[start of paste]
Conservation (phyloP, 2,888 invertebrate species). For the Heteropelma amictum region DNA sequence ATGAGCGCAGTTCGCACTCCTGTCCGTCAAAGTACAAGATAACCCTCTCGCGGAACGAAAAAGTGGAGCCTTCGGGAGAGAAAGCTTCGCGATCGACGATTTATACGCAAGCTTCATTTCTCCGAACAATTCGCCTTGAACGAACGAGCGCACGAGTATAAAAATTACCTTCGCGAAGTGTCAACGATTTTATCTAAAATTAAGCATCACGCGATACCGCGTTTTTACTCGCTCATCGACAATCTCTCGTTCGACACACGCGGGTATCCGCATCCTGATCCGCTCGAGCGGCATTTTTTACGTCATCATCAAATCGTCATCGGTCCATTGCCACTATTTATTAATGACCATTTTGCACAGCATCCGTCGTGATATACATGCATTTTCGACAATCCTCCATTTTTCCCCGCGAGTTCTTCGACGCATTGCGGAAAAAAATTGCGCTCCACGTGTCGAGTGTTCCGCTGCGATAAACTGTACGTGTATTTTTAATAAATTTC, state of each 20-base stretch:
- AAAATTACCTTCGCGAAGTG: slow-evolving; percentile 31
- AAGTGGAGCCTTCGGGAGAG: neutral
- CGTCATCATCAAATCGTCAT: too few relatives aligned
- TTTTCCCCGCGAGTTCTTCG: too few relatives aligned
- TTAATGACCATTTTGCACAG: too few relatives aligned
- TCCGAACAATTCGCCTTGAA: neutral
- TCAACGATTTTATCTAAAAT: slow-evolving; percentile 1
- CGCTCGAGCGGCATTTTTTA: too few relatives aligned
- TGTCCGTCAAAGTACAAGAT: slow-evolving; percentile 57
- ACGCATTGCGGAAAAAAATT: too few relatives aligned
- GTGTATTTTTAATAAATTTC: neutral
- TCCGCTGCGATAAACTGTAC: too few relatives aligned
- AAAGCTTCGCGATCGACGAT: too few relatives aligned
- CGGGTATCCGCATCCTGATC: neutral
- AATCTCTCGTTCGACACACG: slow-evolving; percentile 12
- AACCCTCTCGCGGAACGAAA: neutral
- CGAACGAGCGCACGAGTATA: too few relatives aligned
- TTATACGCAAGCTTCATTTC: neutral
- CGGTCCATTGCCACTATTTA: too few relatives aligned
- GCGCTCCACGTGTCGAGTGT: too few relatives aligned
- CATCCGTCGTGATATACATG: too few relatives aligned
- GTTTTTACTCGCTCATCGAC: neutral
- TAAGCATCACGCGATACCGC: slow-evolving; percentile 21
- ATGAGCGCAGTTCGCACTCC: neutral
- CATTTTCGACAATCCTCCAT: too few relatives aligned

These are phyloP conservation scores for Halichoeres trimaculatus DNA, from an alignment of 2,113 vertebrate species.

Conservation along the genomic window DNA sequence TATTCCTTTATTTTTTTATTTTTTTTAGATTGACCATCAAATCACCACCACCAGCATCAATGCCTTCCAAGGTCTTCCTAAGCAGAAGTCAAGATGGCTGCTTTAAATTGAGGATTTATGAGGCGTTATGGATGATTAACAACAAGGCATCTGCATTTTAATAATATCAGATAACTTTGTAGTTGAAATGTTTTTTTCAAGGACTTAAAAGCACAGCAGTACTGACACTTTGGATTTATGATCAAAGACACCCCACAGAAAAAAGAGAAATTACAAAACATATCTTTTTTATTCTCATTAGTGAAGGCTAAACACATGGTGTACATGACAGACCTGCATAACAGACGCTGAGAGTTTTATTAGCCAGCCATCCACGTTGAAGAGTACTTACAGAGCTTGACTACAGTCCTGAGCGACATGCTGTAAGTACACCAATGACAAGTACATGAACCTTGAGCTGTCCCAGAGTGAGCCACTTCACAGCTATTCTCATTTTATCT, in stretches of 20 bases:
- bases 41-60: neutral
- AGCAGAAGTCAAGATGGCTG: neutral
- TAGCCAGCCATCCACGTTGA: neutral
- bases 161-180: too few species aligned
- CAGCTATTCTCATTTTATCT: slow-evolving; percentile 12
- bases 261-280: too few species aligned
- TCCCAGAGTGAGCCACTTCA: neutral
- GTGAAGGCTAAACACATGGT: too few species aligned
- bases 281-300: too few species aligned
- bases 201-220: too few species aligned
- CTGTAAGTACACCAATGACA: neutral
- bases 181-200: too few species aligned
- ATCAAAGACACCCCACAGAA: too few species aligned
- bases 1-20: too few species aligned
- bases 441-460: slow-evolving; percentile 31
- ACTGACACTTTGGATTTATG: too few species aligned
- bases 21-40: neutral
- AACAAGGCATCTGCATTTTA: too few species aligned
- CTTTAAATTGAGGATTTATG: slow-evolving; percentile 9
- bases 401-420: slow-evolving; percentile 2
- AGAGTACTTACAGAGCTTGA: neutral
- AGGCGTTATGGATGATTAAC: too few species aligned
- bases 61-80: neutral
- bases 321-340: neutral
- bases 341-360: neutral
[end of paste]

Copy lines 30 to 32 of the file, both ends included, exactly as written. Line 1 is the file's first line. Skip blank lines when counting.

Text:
- AGCAGAAGTCAAGATGGCTG: neutral
- TAGCCAGCCATCCACGTTGA: neutral
- bases 161-180: too few species aligned